But the timing suggests that, just as Superman later attributes his illness (and death) to a multitude of weakening factors in succession, the problems Supergirl has with Vandal Savage may only be compounding the problems that had already started at Crucible.

Maybe I'm reading too much into what happened at Crucible and it's all due to Savage, but my guess is DC either forgot, or decided to drop, the Crucible solar tech element of the story. Not impossible they forgot - writers don't have much time, they saw how #40 ended and no reason to assume they read #39 to try to figure out the cause.

What do you think?

Also - I'm curious about elements in the montage in Action #51. Some elements are clearly flashbacks, like Supergirl in the device at DEO which was seen previously, and Supergirl having troubles in general at the coffee shop, but what about the rest, where she is depicted as weakening in action? Are those also flashbacks to content previously shown in some book, or is the montage including exposition being filled in for the very first time?

The only completely unexplained change is the costume. I guess she saw the TV show, read The Adventures of Supergirl, or went shopping.

Anonymous said...

"Are these publication timing screw-ups? Supergirl #5 appears to have come out as many as 4 or 5 months earlier than Infinite Crisis."

I think the entire "Girl Power" arc happens before Infinite Crisis, and the sixth issue happens later. Publication dates are not always useful to fit storylines chronologically.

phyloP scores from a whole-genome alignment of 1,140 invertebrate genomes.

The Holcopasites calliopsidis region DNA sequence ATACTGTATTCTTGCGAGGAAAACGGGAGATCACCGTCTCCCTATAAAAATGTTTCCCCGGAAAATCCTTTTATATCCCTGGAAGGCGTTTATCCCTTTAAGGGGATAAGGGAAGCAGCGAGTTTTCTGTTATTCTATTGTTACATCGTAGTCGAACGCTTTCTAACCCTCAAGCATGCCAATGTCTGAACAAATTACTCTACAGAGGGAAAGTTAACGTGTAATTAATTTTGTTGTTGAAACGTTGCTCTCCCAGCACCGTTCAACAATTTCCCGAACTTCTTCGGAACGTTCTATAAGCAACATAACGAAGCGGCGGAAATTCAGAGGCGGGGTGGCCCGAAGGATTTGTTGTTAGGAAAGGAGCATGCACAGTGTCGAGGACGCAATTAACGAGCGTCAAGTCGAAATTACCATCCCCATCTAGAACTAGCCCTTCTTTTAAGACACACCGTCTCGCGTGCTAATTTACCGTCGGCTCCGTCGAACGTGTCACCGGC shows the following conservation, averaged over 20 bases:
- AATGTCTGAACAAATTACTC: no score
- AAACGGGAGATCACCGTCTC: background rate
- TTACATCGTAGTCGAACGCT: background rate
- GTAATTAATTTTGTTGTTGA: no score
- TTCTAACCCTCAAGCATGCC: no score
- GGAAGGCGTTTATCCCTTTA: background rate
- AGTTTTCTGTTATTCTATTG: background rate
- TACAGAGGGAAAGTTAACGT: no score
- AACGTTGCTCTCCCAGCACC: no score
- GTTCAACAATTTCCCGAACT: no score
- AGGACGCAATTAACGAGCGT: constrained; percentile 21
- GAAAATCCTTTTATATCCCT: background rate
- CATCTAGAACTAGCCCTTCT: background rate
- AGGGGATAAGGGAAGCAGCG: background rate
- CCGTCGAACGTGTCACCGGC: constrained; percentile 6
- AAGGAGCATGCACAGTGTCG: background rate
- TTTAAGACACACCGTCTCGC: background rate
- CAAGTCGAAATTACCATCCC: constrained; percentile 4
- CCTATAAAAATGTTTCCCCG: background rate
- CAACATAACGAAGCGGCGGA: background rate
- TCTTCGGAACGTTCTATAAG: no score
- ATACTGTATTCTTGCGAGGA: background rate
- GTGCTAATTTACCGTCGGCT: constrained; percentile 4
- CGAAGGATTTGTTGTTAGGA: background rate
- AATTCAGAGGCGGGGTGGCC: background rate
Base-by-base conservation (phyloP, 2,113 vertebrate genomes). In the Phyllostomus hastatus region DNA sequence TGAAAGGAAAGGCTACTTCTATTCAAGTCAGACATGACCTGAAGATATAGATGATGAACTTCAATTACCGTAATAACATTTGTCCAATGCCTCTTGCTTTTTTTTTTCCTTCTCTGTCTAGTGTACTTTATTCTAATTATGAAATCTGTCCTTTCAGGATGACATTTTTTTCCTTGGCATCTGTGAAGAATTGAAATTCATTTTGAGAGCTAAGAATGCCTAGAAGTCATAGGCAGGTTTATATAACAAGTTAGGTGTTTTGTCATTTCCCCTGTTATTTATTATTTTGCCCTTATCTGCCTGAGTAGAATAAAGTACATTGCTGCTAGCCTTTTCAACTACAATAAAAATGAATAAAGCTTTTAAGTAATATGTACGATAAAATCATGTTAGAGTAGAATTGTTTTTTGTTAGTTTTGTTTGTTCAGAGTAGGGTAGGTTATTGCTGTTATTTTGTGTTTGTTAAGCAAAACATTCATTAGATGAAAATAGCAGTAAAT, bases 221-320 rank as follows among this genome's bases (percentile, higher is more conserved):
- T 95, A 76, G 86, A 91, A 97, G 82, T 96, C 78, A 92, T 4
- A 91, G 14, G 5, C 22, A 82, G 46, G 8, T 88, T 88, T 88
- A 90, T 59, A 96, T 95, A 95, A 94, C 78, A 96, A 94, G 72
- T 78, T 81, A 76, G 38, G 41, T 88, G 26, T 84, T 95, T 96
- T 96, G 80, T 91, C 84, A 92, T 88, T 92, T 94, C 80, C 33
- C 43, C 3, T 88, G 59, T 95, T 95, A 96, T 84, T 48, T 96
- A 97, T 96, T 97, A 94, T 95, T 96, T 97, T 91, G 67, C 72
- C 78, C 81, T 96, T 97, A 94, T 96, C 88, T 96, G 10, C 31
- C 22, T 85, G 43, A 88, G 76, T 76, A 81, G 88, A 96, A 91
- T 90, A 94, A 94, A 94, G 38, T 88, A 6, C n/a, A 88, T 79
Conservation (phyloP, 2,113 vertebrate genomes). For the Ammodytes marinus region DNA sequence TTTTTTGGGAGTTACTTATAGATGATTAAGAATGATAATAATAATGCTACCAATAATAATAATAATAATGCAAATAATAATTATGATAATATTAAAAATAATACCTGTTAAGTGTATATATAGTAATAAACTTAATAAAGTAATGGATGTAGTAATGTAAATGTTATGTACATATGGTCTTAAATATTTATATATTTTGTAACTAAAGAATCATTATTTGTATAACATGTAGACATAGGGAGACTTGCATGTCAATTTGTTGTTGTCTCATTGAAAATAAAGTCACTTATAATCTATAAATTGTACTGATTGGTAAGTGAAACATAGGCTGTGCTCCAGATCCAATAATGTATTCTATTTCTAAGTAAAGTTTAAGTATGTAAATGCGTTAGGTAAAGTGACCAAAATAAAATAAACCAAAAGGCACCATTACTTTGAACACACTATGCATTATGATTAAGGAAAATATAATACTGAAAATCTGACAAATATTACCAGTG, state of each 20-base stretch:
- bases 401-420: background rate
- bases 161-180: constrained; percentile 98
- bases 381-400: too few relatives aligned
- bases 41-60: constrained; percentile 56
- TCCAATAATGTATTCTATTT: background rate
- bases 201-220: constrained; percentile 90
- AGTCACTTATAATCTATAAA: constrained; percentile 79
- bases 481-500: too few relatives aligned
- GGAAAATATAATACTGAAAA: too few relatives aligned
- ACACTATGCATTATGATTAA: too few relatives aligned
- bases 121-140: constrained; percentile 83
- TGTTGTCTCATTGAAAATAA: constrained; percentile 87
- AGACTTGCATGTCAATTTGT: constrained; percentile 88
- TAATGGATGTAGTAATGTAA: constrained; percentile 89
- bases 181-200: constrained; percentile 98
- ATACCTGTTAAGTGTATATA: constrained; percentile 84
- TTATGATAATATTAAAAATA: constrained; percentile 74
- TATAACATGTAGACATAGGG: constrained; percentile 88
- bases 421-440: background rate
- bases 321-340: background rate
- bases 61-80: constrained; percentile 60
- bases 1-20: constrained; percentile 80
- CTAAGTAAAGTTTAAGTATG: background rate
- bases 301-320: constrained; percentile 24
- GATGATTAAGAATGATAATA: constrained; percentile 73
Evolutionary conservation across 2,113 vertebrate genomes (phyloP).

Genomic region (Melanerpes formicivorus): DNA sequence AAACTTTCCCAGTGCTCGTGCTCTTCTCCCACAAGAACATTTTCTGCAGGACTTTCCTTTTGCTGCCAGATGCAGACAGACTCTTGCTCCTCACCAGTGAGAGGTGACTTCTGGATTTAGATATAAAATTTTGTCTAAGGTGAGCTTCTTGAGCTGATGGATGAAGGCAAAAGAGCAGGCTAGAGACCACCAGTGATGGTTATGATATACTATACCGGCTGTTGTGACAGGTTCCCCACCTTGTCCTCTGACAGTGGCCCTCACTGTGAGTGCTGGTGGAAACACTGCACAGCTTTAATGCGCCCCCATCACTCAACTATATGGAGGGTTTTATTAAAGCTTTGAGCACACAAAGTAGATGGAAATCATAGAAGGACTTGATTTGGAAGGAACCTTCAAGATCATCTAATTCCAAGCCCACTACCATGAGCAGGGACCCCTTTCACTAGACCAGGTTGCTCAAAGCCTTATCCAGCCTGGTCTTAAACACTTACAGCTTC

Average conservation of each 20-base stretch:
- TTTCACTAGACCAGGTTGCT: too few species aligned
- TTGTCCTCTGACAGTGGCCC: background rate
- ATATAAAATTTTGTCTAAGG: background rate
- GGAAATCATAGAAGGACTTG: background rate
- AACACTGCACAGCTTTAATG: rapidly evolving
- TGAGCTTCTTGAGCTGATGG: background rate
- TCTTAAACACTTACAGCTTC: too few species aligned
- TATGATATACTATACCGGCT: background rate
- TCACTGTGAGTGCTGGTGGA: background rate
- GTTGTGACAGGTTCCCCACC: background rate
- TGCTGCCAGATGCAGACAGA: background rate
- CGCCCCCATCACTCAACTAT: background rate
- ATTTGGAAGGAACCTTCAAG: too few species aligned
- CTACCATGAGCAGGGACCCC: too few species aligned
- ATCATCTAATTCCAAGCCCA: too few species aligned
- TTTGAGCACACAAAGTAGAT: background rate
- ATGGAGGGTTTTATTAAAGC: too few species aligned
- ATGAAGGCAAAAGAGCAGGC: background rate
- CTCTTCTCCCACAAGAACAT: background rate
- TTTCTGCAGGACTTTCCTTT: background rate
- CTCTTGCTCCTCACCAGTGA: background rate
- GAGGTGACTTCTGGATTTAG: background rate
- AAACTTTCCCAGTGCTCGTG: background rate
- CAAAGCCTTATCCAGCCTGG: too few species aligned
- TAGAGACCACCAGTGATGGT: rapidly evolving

Supergirl fifth volume had many troubles early on, but that Supergirl enjoyed great exposure. She was a member of several high-profile teams, developed friendships and relationships with many heroes and made regular appearances in various titles. She was truly integrated in the DC universe. I miss that.

"My point though is: there is no further mention of the tech that altered her relationship to solar energy, which seems to be the initial cause of her problems on Earth. Instead, in the montage she only blames her power loss on Vandal Savage."

I never thought that inhibitor was the cause of her power loss. I don't think it was ever implied.

I wonder what Kate Perkins and Mike Johnson had in mind when they wrote that final scene. Depowering the character in the final page of the last issue seems a strange move. Ideally you'd want to leave the character available for another writer.

Maybe they knew about the Vandal Savage storyline beforehand? Or Peter Tomasi was taking advantage of it to explain the power loss?

"Also - I'm curious about elements in the montage in Action #51. Some elements are clearly flashbacks, like Supergirl in the device at DEO which was seen previously, and Supergirl having troubles in general at the coffee shop, but what about the rest, where she is depicted as weakening in action? Are those also flashbacks to content previously shown in some book, or is the montage including exposition being filled in for the very first time?"

As far as I know, no, those scenes weren't seen previously.

"The only completely unexplained change is the costume. I guess she saw the TV show, read The Adventures of Supergirl, or went shopping."

You got a smile out of me.

I don't think costume changes need much of an explanation. Pre-Crisis Kara changed costumes constantly between 1970 and 1985 and usually her only motive was "Because I wanted".